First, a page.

4. Explain the Acrostic, Diamante, and Theme Poem formats. Or you can let the child try the interactives to see how each works. Allow the child to select one format for the first poem. How to pick? The Acrostic format is great for beginners.  If the child has drawn some pictures, they might be able to find a similar shape in the Theme Poems interactive.

  5. Remind the child to refer to the topic sheet as he or she begins stringing the poem together.  If younger children get writer’s block, you might take turns coming up with lines. Then, the child can do the next poem independently.

  6. When the poem is complete, have the child read it aloud. Does the poet like the way it sounds? Do you – the audience – have any suggestions? When all edits are made, print out the poem or share the final version with friends and family via e-mail.

  7. Repeat the steps above to write a second and third poem. Encourage the child to use a different interactive each time so they try all three formats. If an Acrostic Poem was done first, try the Diamante Poem and Theme Poem formats for the next two poems. If time or attention span are in short supply, save the second and third poem topics for another day.

  8. Older children or younger child with a guardian's permission can proudly display their work on social media outlets by using #RWTsummer.

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More Ideas To Try

  • Take it outside! Grab some sidewalk chalk and let the child write the finished poem on the sidewalk or driveway.

  • Time for a poetry slam: Have the child read the poems for friends and family. Make it more of an event by inviting the audience to compose their own poems and share them.

  • Suggest that older children record their completed poems as a podcast. Use our activity How to Record Podcasts to guide you through the process.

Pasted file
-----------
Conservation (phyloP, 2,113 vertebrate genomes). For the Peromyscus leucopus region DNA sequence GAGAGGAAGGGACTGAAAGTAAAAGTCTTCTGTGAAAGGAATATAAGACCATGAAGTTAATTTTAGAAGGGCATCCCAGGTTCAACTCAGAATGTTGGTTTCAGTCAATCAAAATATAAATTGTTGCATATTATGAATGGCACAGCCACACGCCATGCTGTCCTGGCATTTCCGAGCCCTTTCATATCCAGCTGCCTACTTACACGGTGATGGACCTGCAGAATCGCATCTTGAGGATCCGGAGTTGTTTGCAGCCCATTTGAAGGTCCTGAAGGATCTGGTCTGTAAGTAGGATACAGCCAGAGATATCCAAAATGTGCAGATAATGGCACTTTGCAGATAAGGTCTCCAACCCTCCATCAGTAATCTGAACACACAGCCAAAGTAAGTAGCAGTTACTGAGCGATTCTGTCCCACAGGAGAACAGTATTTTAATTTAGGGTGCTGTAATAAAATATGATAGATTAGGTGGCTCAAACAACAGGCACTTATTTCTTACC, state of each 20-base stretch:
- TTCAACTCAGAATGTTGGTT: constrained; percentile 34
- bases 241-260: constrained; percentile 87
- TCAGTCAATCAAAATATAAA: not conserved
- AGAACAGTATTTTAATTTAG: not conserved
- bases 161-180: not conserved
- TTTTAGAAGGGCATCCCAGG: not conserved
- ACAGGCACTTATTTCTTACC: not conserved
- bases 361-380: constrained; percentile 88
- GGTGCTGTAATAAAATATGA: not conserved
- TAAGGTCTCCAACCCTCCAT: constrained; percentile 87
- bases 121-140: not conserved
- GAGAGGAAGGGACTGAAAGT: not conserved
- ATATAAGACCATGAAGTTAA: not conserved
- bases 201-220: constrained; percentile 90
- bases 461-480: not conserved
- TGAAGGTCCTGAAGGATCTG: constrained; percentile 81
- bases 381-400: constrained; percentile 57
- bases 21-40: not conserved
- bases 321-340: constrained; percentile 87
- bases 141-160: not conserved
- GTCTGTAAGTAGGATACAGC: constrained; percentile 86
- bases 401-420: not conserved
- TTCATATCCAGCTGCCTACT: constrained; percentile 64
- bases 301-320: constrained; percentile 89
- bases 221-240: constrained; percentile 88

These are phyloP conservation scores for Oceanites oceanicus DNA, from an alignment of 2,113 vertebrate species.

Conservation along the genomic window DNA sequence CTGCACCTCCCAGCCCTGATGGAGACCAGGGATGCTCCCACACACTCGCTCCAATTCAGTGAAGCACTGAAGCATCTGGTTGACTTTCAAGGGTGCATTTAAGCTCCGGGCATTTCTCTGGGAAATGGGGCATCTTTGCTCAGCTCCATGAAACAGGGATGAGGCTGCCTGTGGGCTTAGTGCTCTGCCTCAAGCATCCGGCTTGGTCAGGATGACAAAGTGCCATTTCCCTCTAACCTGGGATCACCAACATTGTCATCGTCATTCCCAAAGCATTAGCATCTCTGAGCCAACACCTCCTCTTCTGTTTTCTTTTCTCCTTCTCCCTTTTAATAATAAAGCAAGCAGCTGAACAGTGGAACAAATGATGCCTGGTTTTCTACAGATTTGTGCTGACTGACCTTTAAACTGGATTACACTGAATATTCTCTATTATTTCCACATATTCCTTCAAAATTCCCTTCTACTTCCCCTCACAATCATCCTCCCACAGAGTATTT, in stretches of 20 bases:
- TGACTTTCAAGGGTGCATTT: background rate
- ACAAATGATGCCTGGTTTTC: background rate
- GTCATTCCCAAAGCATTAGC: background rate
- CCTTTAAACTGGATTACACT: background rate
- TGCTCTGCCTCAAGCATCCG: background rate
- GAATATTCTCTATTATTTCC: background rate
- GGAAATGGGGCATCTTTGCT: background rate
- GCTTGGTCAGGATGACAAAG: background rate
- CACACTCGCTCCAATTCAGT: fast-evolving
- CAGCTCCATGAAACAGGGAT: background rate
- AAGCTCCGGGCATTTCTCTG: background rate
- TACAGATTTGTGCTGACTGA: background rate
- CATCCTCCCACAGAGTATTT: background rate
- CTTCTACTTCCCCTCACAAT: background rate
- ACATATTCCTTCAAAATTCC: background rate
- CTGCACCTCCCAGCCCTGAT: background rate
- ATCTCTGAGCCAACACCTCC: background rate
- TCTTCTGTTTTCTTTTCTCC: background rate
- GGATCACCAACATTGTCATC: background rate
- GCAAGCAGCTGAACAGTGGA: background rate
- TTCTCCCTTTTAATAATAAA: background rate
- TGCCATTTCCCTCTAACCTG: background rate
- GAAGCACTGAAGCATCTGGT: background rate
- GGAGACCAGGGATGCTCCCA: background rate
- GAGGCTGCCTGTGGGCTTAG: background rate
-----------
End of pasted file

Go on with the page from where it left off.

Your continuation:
• Visit the local library and check out age-appropriate poetry books. Can the child imitate some of the forms found in the books? Look for summer-themed poems, such as William Carlos Williams' "This Is Just To Say." It’s about eating a cold, delicious plum – yum!

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Saving Your Work With RWT Interactive Tools

Once you’ve finished your poem, use the saving capability within the interactive tool to save your file.

  1. On the final screen of the interactive, click Save Final.

  2. Name your file something that is descriptive of your poem, and click Save.

  3. Select a place on your computer or external drive to save the file, and click Save.

  4. For more information about the saving capability, see our RWT ReView: Saving Work With the Student Interactives.

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Sharing Your Work

  • With guardian permission, share photos or videos of completed work via social media sites by using #RWTsummer.

  • Congratulate the child on publishing his or her work, and click through other children's poems to comment--or to find inspiration for a new project!